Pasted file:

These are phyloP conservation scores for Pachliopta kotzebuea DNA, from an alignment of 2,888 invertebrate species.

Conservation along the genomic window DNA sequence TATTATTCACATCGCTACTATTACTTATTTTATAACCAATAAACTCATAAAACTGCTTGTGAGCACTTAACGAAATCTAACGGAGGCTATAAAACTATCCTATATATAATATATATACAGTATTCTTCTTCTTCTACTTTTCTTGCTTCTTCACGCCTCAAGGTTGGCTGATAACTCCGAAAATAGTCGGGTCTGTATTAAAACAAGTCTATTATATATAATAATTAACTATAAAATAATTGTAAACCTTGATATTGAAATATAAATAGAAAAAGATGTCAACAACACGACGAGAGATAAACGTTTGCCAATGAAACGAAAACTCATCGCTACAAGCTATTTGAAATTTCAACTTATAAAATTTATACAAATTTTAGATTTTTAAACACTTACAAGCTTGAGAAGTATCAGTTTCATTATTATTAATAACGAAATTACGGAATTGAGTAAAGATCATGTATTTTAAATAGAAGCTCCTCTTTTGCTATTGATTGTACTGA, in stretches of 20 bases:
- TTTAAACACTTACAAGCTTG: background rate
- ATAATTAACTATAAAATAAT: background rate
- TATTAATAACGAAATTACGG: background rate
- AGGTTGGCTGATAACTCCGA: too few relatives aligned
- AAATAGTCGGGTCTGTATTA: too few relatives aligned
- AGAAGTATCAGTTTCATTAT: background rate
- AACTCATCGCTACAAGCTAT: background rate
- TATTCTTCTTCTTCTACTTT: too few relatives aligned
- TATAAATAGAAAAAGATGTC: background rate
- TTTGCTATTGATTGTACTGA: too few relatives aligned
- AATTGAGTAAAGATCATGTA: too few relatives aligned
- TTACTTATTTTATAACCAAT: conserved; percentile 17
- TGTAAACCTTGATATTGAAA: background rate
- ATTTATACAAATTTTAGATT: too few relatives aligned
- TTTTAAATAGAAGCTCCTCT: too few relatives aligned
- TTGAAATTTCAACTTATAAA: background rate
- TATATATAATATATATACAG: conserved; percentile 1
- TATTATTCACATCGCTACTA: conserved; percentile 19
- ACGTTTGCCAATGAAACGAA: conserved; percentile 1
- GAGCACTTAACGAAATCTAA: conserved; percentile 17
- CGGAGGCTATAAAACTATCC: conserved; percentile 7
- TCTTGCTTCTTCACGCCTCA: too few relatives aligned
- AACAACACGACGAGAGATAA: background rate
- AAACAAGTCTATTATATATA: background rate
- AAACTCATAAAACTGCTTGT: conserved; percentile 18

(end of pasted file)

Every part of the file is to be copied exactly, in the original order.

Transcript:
These are phyloP conservation scores for Pachliopta kotzebuea DNA, from an alignment of 2,888 invertebrate species.

Conservation along the genomic window DNA sequence TATTATTCACATCGCTACTATTACTTATTTTATAACCAATAAACTCATAAAACTGCTTGTGAGCACTTAACGAAATCTAACGGAGGCTATAAAACTATCCTATATATAATATATATACAGTATTCTTCTTCTTCTACTTTTCTTGCTTCTTCACGCCTCAAGGTTGGCTGATAACTCCGAAAATAGTCGGGTCTGTATTAAAACAAGTCTATTATATATAATAATTAACTATAAAATAATTGTAAACCTTGATATTGAAATATAAATAGAAAAAGATGTCAACAACACGACGAGAGATAAACGTTTGCCAATGAAACGAAAACTCATCGCTACAAGCTATTTGAAATTTCAACTTATAAAATTTATACAAATTTTAGATTTTTAAACACTTACAAGCTTGAGAAGTATCAGTTTCATTATTATTAATAACGAAATTACGGAATTGAGTAAAGATCATGTATTTTAAATAGAAGCTCCTCTTTTGCTATTGATTGTACTGA, in stretches of 20 bases:
- TTTAAACACTTACAAGCTTG: background rate
- ATAATTAACTATAAAATAAT: background rate
- TATTAATAACGAAATTACGG: background rate
- AGGTTGGCTGATAACTCCGA: too few relatives aligned
- AAATAGTCGGGTCTGTATTA: too few relatives aligned
- AGAAGTATCAGTTTCATTAT: background rate
- AACTCATCGCTACAAGCTAT: background rate
- TATTCTTCTTCTTCTACTTT: too few relatives aligned
- TATAAATAGAAAAAGATGTC: background rate
- TTTGCTATTGATTGTACTGA: too few relatives aligned
- AATTGAGTAAAGATCATGTA: too few relatives aligned
- TTACTTATTTTATAACCAAT: conserved; percentile 17
- TGTAAACCTTGATATTGAAA: background rate
- ATTTATACAAATTTTAGATT: too few relatives aligned
- TTTTAAATAGAAGCTCCTCT: too few relatives aligned
- TTGAAATTTCAACTTATAAA: background rate
- TATATATAATATATATACAG: conserved; percentile 1
- TATTATTCACATCGCTACTA: conserved; percentile 19
- ACGTTTGCCAATGAAACGAA: conserved; percentile 1
- GAGCACTTAACGAAATCTAA: conserved; percentile 17
- CGGAGGCTATAAAACTATCC: conserved; percentile 7
- TCTTGCTTCTTCACGCCTCA: too few relatives aligned
- AACAACACGACGAGAGATAA: background rate
- AAACAAGTCTATTATATATA: background rate
- AAACTCATAAAACTGCTTGT: conserved; percentile 18